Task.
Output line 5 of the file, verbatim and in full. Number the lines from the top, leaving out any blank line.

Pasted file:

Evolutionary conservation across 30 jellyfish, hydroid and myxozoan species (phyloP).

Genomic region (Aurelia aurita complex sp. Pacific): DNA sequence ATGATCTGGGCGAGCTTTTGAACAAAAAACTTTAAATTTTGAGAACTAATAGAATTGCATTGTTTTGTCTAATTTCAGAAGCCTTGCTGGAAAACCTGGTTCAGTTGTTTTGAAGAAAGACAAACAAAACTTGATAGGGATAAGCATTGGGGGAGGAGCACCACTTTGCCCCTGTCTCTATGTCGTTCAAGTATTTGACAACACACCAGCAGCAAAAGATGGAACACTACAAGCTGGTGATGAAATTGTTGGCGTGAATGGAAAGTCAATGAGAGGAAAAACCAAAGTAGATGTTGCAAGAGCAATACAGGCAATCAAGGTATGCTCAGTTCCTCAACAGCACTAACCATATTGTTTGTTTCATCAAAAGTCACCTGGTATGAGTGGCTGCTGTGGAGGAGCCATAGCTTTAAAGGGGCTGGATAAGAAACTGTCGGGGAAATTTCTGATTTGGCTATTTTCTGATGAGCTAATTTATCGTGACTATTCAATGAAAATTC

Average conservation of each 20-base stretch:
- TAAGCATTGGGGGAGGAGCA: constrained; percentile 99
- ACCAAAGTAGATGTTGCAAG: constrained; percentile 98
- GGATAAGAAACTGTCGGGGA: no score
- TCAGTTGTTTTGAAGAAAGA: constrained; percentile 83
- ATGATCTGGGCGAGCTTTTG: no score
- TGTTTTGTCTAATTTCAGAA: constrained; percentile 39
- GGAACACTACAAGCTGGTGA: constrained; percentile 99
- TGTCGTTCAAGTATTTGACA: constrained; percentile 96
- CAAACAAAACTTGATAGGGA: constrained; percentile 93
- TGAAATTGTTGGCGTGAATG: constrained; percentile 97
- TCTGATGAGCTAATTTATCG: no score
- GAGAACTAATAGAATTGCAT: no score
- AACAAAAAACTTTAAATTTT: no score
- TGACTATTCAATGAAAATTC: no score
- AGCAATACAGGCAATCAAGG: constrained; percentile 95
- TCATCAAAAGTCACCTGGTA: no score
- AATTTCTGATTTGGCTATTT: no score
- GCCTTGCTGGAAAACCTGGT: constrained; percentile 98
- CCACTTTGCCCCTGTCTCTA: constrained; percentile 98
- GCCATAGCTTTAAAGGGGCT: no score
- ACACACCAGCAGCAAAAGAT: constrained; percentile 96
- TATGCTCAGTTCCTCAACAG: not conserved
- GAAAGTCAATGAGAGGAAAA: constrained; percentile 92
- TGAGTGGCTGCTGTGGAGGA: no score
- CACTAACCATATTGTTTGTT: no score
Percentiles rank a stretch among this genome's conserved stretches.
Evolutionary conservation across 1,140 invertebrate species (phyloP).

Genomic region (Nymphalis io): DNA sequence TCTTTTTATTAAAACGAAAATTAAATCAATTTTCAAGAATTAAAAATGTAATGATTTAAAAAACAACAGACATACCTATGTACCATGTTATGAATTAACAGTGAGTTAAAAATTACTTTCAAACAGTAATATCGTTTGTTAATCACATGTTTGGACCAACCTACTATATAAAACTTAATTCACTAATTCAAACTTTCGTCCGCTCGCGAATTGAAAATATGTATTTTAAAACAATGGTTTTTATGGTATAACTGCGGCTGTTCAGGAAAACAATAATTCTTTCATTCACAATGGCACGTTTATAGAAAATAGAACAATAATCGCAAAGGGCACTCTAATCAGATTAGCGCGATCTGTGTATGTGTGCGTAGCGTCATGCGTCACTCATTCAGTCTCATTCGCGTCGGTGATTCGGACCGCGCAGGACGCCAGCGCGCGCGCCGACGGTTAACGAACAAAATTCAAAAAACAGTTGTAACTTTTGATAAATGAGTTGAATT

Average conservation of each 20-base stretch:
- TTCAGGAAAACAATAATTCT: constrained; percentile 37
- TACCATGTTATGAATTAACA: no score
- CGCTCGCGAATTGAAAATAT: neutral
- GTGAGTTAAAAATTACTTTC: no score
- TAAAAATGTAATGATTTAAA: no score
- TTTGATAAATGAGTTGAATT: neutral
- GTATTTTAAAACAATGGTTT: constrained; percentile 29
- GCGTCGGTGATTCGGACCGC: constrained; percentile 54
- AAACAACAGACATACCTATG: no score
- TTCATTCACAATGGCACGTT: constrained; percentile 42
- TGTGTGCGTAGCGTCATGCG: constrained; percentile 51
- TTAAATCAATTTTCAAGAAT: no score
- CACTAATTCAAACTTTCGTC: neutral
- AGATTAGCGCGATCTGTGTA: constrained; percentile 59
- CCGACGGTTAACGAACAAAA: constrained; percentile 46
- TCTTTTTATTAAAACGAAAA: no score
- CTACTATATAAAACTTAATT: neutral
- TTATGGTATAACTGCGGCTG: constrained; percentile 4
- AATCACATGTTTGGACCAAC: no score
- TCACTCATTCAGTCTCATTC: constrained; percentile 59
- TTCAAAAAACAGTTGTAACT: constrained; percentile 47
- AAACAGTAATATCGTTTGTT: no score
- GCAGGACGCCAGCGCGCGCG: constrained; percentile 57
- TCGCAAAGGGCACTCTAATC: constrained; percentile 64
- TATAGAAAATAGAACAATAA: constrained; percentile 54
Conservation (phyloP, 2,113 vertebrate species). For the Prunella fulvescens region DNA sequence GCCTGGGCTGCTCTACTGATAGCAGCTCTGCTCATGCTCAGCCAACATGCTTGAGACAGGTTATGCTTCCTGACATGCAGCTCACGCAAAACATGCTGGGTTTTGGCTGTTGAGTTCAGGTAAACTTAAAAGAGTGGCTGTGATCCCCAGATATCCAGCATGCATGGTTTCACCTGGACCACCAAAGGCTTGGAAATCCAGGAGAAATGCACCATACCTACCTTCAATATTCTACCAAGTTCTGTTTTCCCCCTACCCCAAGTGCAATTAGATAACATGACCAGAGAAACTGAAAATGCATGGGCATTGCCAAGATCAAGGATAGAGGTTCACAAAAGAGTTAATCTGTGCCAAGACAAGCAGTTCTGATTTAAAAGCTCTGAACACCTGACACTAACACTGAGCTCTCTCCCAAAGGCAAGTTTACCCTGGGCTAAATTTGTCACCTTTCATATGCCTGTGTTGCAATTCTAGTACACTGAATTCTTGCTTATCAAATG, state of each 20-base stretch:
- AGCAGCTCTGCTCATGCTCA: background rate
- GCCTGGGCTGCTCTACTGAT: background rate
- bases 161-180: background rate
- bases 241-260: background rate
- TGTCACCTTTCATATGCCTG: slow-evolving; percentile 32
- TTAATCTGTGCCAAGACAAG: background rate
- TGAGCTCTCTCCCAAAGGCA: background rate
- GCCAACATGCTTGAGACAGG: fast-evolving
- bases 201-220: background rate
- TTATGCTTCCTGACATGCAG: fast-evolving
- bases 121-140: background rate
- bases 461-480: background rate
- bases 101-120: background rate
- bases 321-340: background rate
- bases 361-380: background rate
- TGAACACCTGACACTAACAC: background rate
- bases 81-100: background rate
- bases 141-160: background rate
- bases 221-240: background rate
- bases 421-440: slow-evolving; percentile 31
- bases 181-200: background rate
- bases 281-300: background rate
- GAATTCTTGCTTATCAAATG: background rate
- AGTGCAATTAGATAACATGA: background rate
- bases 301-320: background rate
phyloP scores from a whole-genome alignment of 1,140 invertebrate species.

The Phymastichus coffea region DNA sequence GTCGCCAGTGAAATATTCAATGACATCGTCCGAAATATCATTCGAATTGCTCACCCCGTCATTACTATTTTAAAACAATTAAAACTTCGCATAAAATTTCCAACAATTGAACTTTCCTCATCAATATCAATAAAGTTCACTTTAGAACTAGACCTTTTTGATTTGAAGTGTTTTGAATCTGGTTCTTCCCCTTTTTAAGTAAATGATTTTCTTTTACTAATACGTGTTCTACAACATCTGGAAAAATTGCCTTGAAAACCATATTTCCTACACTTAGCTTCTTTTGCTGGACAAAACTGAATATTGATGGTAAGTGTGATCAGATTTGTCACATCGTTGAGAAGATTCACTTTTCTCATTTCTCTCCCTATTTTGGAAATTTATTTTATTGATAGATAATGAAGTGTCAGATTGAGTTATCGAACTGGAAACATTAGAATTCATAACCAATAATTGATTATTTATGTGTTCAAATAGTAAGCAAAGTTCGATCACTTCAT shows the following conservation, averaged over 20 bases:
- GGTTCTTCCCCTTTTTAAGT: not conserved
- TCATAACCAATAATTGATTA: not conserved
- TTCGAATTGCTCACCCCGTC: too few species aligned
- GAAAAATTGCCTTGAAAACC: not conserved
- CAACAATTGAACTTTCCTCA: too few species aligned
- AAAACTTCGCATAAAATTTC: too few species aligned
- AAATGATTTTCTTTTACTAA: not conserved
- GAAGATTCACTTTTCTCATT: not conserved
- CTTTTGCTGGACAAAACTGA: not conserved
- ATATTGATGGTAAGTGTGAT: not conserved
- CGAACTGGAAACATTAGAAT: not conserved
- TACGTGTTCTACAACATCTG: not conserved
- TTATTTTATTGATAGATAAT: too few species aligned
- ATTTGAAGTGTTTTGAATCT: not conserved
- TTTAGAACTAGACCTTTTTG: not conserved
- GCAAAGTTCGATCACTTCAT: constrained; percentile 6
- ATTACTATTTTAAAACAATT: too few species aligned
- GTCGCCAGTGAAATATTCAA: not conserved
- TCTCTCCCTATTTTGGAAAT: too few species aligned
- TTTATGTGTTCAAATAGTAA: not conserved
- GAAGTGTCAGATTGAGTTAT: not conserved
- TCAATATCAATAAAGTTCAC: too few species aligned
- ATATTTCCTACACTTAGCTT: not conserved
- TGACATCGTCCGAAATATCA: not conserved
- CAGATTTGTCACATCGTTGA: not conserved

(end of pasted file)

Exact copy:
- ACCAAAGTAGATGTTGCAAG: constrained; percentile 98